What I’ve learned…

1,788 miles
32 hours in a Chevy Malibu (only includes town to town driving, no in-town)
1 cabin, 5 homes
2 bikes which became 3 bikes which became 1 different bike which became 2 bikes
43 family members
11 village members
Lowest temperature: 45 degrees
Highest temperature: 105 degrees
13 buy-off gifts for my 5 and 7 year old boys
One epic trip.

1) Whether blood, married, accidental, or chosen, family is family, and will always be.

2) It is not necessary to have video available as an option for children to survive a trip such as this.

3) Cousins make life worth living for those under ten, especially those living far away from said cousins.

4) You can never guess the impact that you will have in the lives of others, or the impact the lives of others will have on you. Live graciously. Spread joy. Love those around you.

5) Honor your dead. But also honor your living, because they will someday become your dead.

6) A hometown is made up of more than “that house”. A hometown is in the parks and streets and schools in which you LIVED your life.

7) Take pictures. They are a thousand memories encapsulated into one image. They will continue to speak for decades to come.

8) When leaving for long periods, bring whatever daily normalcy with you that you can.

9) When you are gone, you will first relish the escape from normalcy, like a child running away from responsibilities. You will find a rhythm of the new, the flexible, the whatever. Then you will crave your normal. This is homesickness.

10) Upon arriving home, normal will hit you like a Mack truck. As will laundry.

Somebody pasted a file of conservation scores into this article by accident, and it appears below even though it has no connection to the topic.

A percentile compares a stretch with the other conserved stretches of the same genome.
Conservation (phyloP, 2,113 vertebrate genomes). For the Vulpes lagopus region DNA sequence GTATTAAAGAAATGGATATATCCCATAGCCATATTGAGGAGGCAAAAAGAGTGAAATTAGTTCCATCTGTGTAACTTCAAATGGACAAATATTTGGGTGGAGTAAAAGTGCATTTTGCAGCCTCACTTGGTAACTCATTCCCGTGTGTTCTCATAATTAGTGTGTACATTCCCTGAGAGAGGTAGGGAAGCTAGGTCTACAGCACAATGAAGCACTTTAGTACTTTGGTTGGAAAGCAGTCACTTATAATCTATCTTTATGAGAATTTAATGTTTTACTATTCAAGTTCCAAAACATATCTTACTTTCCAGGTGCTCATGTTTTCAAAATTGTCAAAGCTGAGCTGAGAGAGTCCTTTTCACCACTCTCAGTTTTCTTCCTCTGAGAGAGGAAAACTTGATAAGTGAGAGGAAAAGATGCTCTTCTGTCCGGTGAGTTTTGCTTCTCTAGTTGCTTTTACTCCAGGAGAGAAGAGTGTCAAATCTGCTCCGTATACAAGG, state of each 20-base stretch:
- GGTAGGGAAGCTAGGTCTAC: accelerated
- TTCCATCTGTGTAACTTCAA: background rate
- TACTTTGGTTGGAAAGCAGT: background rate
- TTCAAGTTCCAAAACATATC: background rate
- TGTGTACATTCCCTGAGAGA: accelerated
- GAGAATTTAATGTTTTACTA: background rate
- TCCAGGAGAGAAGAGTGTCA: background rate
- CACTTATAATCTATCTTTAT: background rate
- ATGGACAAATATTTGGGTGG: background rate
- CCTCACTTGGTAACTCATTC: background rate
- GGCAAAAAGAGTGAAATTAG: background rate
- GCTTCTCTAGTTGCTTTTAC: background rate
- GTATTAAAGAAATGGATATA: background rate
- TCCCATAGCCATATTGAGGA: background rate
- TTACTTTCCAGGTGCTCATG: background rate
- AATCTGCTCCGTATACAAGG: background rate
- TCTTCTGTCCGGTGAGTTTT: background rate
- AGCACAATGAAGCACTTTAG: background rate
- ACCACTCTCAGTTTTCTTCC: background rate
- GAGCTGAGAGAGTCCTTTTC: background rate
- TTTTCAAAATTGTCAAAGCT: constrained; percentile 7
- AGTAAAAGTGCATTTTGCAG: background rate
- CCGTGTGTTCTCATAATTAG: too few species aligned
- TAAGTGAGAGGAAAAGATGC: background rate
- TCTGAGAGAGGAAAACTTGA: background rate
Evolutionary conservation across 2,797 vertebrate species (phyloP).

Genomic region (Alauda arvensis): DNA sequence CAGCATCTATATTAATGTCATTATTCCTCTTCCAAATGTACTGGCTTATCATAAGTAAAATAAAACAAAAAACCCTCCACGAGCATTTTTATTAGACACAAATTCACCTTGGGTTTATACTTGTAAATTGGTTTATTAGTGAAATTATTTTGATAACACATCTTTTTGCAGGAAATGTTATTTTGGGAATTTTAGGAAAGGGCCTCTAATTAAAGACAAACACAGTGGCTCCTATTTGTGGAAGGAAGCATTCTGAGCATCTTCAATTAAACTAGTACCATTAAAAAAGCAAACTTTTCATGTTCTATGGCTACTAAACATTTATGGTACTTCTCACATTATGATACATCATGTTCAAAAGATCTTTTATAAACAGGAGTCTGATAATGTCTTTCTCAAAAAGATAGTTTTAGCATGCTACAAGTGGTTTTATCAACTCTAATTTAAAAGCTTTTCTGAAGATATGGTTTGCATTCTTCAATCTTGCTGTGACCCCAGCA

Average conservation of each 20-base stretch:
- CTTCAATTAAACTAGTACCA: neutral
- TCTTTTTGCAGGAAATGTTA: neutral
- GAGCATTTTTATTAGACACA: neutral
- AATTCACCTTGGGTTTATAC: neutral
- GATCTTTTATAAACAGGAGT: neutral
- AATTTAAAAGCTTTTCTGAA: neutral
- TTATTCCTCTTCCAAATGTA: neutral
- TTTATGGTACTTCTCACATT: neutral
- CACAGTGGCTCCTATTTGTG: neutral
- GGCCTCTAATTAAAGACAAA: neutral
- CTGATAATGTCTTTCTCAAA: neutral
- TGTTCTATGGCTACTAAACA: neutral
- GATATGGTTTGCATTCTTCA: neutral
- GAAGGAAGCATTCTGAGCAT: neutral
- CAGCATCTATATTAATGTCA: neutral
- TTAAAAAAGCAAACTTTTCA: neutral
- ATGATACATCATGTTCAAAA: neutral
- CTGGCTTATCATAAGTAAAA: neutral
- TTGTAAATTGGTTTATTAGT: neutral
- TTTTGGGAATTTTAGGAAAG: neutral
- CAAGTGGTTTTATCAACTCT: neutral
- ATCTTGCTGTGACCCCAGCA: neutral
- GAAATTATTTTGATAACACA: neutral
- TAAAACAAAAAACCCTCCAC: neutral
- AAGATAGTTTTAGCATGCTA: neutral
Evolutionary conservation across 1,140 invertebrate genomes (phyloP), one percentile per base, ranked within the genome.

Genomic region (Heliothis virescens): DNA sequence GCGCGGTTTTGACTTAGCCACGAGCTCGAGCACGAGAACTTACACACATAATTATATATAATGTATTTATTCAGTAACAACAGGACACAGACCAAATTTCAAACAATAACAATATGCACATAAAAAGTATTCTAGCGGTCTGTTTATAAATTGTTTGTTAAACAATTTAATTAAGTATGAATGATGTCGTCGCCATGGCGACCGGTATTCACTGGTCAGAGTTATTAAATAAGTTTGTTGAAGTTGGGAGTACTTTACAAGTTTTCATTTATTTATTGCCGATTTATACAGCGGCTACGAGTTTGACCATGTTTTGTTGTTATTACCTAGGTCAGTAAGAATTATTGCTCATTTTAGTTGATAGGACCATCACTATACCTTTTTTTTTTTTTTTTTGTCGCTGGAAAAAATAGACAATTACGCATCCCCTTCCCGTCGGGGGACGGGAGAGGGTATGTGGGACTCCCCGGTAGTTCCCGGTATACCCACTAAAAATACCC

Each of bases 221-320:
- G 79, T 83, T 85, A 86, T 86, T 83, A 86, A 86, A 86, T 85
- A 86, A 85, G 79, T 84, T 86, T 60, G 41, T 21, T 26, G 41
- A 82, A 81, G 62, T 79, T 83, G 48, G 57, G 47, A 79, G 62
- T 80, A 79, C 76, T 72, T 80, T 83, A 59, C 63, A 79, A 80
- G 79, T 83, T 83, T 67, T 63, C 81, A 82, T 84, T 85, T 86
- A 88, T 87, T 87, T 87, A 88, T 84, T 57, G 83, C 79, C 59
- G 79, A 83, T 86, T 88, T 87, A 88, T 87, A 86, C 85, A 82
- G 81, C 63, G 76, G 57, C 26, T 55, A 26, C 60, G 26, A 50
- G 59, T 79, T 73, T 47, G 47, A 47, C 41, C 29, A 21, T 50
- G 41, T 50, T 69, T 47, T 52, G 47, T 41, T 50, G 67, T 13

11) It is possible to create a capsule wardrobe allowing the greatest number of outfit options using the smallest number of distinct interchangeable items to do so. You will congratulate yourself on a smaller suitcase and the planned laundry stops along the way. You will hate it by the end of your trip.

12) Find and cultivate pockets of silence. They are life blood.

13) Bring a book, but a small book, with no subject of consequence. The bringing of said book makes no guarantees that you will have time to read it. Omission of book guarantees a need, and you will have to purchase one. Bringing a large book will cause you to curse it. Bringing a book of consequence will drive you to want a book of no consequence, and cause you to purchase one.

14) Leave your home in such a state that it could lay empty or be utilized. You never know.

15) Be socially open and inviting, while still drawing boundary lines of independence. Go with the group unless food, activity, fatigue, or other circumstances cause you to separate, and then make no apologies or offenses, if possible.

16) Sleep aids are a Godsend. Use whatever aids you.

17) There are moments in life that truly take a village. Large gatherings of family members can constitute a village, and make the best cheerleading crowd for removal of training wheels.

18) With the right amount of dedication, it IS possible to rouse and get on the road a family of four at 4:30am.

19) When in doubt, throw them in a swimming pool.

20) Despite it’s foibles, social media is the tie that binds us. Use Facebook to create face-to-face time. Heaven help us if we didn’t have it.

Finally, with careful planning and the right mix of activities, you can have a vacation in the midst of a trip to see family. And who knows, with practice, maybe even one day all the family trips may be vacations.


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